Some time, far away in the future, school children will huddle around a glass box containing a small silver artifact propped up against a block of lucite. Next to the artifact there will be a false-color video endlessly looping through a zoom deep into electronic circuitry explaining what’s inside. A white card in front of the artifact will be neatly labeled “iPod, 2010 c.e.”
Now, the school children will not regard the iPod as an interesting cultural artifact. They’ve never seen anything like it, but a few of them will note its incredible complexity and marvel at the craftsmanship. All those lines in the circuits, so straight and so tiny. So finely wrought. Obviously skill and thought went into creating this device for holding together a sound sphere. So many years ago, some individuals used this primitive yet elegant devices to control the sound they heard throughout their days.
While visiting the Royal Museum in London, I had a similar experience examining a bronze cloak-pin from the Roman era. Nose nearly pressed to the glass I found myself imaging who created and who wore this clip to keep their cloak about their body. It never occurred to me that this simple pin might have been regarded as an ostentatious display of wealth or marker of importance.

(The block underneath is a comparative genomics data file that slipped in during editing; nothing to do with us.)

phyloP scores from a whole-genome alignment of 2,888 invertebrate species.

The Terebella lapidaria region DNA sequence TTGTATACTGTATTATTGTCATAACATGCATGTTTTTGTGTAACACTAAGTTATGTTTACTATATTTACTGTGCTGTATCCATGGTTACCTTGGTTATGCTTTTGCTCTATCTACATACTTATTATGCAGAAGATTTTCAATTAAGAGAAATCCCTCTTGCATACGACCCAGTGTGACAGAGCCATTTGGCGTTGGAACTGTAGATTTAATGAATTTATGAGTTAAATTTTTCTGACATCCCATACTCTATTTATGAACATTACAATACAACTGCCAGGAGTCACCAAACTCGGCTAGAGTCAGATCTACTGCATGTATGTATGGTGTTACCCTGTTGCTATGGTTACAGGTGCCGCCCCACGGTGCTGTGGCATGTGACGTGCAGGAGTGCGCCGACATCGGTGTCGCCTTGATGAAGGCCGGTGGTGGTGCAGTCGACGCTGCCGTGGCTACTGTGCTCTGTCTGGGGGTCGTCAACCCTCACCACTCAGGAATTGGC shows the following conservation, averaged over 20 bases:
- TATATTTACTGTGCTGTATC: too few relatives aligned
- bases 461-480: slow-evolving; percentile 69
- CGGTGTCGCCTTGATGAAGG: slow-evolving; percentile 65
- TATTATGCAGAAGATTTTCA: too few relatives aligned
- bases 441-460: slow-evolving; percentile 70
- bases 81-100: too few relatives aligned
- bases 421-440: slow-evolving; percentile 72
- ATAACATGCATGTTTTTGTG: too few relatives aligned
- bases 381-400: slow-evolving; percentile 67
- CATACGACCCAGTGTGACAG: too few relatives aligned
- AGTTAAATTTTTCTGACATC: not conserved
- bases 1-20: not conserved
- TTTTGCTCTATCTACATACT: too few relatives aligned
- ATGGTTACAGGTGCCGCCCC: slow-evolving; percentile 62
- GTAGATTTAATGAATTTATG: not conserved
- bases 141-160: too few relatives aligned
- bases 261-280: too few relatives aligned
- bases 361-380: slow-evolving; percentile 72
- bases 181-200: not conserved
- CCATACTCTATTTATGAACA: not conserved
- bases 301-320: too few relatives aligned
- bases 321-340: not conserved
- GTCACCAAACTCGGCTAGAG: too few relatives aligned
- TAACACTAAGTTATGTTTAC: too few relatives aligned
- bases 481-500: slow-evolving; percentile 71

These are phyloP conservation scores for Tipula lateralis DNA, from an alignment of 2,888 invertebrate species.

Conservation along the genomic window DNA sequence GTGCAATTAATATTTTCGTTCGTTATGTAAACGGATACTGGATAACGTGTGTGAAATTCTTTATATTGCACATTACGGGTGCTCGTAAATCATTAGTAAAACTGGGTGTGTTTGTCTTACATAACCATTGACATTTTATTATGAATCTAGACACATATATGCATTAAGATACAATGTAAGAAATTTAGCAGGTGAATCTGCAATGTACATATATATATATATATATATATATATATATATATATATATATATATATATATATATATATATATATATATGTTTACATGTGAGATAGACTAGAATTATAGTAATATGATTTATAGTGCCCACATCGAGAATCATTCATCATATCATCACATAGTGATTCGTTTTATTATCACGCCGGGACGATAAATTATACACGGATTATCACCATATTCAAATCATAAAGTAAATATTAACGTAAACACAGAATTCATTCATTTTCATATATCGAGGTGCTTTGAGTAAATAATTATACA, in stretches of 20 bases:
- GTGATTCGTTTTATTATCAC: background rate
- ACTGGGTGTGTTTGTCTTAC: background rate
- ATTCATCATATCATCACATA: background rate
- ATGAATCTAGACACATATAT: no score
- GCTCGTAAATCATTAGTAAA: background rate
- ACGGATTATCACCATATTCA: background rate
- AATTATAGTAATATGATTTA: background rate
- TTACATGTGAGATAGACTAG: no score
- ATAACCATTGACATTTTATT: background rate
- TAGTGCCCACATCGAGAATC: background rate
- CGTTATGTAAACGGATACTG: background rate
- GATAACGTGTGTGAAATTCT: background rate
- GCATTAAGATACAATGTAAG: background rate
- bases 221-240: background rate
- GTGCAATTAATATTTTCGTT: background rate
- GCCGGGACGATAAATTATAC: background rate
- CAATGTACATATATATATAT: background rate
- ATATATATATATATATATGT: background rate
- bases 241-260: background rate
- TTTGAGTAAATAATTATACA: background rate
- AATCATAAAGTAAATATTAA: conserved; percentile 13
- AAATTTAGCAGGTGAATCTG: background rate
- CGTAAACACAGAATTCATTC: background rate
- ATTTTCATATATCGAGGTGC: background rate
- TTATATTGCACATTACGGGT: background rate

Somewhere in history, Ogg and Grogg (my prototypical cave-people) decided that they were cold in the mornings and sometimes during the day. Using hides and flint blades, they defied father Weather and fashioned cloaks to abate the elements and keep themselves warm. Even before that, they’d defied mother Nature by capturing fire and using it to cook up foods which they could never have eaten before.
Humans are natural tool-makers and tool users, but we often forget to ask _why_ we create these tools. Unsatisfied with the world as it is, our tools enable us to leverage and modify our world to suit us better. Roots to tough to eat raw? Boil them. Tired of getting cold and wet? Fashion a rough cloak from bear skins. Want to keep your cloak about you on the Roman frontier? Pin it with something from the local smith.
Cloak is an interesting word, both a noun and a verb. As a noun, it protects the wearer from the cold, rain or wind for example (Wikipedia). As a verb, to cloak is to disguises, conceals or protect something.
Humans are fed up with listening to whatever might be around them randomly. Why not create a new cloak for hearing, protecting us from the random and variable weather? Let’s put some pants on our ears.